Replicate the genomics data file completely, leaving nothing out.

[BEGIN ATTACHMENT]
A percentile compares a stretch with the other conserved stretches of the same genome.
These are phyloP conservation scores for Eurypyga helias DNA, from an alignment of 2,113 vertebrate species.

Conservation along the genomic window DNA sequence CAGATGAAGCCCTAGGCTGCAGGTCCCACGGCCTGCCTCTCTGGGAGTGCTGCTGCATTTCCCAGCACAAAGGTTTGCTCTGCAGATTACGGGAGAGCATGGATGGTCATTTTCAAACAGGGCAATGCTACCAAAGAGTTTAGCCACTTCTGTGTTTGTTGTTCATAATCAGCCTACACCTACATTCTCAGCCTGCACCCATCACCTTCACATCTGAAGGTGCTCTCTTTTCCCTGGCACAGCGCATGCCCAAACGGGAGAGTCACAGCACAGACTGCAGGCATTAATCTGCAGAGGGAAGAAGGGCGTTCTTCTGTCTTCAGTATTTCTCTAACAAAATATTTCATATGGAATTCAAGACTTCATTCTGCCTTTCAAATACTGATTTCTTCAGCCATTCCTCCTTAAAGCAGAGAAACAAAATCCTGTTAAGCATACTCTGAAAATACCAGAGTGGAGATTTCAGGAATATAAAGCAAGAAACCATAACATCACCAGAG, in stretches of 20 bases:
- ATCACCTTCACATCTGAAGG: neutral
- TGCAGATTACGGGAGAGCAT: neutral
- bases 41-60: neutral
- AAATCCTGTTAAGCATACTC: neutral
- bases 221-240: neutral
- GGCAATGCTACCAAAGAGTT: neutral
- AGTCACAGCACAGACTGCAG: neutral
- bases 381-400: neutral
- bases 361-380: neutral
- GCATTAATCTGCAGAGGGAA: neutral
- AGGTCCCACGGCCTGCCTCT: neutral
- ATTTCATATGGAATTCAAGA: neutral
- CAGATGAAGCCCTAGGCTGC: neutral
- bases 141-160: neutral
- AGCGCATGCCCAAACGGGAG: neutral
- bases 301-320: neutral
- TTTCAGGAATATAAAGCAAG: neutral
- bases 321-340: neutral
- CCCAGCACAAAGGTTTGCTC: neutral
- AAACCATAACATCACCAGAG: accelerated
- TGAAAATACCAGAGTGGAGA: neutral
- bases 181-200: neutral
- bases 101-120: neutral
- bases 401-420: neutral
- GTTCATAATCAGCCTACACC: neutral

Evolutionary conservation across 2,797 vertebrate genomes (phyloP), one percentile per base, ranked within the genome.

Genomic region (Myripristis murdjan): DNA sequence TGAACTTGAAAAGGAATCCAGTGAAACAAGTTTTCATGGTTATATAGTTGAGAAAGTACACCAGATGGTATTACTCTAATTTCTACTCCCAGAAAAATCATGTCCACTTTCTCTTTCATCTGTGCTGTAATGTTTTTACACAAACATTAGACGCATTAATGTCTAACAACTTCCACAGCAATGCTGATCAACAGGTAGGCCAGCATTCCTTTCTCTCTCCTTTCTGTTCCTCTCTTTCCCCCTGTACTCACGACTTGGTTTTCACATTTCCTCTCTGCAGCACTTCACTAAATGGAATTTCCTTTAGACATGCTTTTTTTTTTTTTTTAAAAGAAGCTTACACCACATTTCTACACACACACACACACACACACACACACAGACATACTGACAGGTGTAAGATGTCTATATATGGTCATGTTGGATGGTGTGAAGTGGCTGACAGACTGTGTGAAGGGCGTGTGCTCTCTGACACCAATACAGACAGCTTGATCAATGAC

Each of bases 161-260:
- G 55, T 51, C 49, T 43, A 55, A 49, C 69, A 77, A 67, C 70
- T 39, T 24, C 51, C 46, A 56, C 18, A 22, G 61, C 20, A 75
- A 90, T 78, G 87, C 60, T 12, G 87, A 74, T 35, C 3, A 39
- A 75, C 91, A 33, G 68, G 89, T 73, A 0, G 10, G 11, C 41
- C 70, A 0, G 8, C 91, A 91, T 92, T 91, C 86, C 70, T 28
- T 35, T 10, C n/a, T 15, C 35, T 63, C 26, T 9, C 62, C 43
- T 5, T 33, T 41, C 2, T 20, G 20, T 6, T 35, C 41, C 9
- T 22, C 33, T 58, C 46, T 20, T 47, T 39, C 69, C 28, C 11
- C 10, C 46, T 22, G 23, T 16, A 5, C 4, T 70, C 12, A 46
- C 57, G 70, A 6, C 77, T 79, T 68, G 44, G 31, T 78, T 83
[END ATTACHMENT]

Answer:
A percentile compares a stretch with the other conserved stretches of the same genome.
These are phyloP conservation scores for Eurypyga helias DNA, from an alignment of 2,113 vertebrate species.

Conservation along the genomic window DNA sequence CAGATGAAGCCCTAGGCTGCAGGTCCCACGGCCTGCCTCTCTGGGAGTGCTGCTGCATTTCCCAGCACAAAGGTTTGCTCTGCAGATTACGGGAGAGCATGGATGGTCATTTTCAAACAGGGCAATGCTACCAAAGAGTTTAGCCACTTCTGTGTTTGTTGTTCATAATCAGCCTACACCTACATTCTCAGCCTGCACCCATCACCTTCACATCTGAAGGTGCTCTCTTTTCCCTGGCACAGCGCATGCCCAAACGGGAGAGTCACAGCACAGACTGCAGGCATTAATCTGCAGAGGGAAGAAGGGCGTTCTTCTGTCTTCAGTATTTCTCTAACAAAATATTTCATATGGAATTCAAGACTTCATTCTGCCTTTCAAATACTGATTTCTTCAGCCATTCCTCCTTAAAGCAGAGAAACAAAATCCTGTTAAGCATACTCTGAAAATACCAGAGTGGAGATTTCAGGAATATAAAGCAAGAAACCATAACATCACCAGAG, in stretches of 20 bases:
- ATCACCTTCACATCTGAAGG: neutral
- TGCAGATTACGGGAGAGCAT: neutral
- bases 41-60: neutral
- AAATCCTGTTAAGCATACTC: neutral
- bases 221-240: neutral
- GGCAATGCTACCAAAGAGTT: neutral
- AGTCACAGCACAGACTGCAG: neutral
- bases 381-400: neutral
- bases 361-380: neutral
- GCATTAATCTGCAGAGGGAA: neutral
- AGGTCCCACGGCCTGCCTCT: neutral
- ATTTCATATGGAATTCAAGA: neutral
- CAGATGAAGCCCTAGGCTGC: neutral
- bases 141-160: neutral
- AGCGCATGCCCAAACGGGAG: neutral
- bases 301-320: neutral
- TTTCAGGAATATAAAGCAAG: neutral
- bases 321-340: neutral
- CCCAGCACAAAGGTTTGCTC: neutral
- AAACCATAACATCACCAGAG: accelerated
- TGAAAATACCAGAGTGGAGA: neutral
- bases 181-200: neutral
- bases 101-120: neutral
- bases 401-420: neutral
- GTTCATAATCAGCCTACACC: neutral

Evolutionary conservation across 2,797 vertebrate genomes (phyloP), one percentile per base, ranked within the genome.

Genomic region (Myripristis murdjan): DNA sequence TGAACTTGAAAAGGAATCCAGTGAAACAAGTTTTCATGGTTATATAGTTGAGAAAGTACACCAGATGGTATTACTCTAATTTCTACTCCCAGAAAAATCATGTCCACTTTCTCTTTCATCTGTGCTGTAATGTTTTTACACAAACATTAGACGCATTAATGTCTAACAACTTCCACAGCAATGCTGATCAACAGGTAGGCCAGCATTCCTTTCTCTCTCCTTTCTGTTCCTCTCTTTCCCCCTGTACTCACGACTTGGTTTTCACATTTCCTCTCTGCAGCACTTCACTAAATGGAATTTCCTTTAGACATGCTTTTTTTTTTTTTTTAAAAGAAGCTTACACCACATTTCTACACACACACACACACACACACACACACAGACATACTGACAGGTGTAAGATGTCTATATATGGTCATGTTGGATGGTGTGAAGTGGCTGACAGACTGTGTGAAGGGCGTGTGCTCTCTGACACCAATACAGACAGCTTGATCAATGAC

Each of bases 161-260:
- G 55, T 51, C 49, T 43, A 55, A 49, C 69, A 77, A 67, C 70
- T 39, T 24, C 51, C 46, A 56, C 18, A 22, G 61, C 20, A 75
- A 90, T 78, G 87, C 60, T 12, G 87, A 74, T 35, C 3, A 39
- A 75, C 91, A 33, G 68, G 89, T 73, A 0, G 10, G 11, C 41
- C 70, A 0, G 8, C 91, A 91, T 92, T 91, C 86, C 70, T 28
- T 35, T 10, C n/a, T 15, C 35, T 63, C 26, T 9, C 62, C 43
- T 5, T 33, T 41, C 2, T 20, G 20, T 6, T 35, C 41, C 9
- T 22, C 33, T 58, C 46, T 20, T 47, T 39, C 69, C 28, C 11
- C 10, C 46, T 22, G 23, T 16, A 5, C 4, T 70, C 12, A 46
- C 57, G 70, A 6, C 77, T 79, T 68, G 44, G 31, T 78, T 83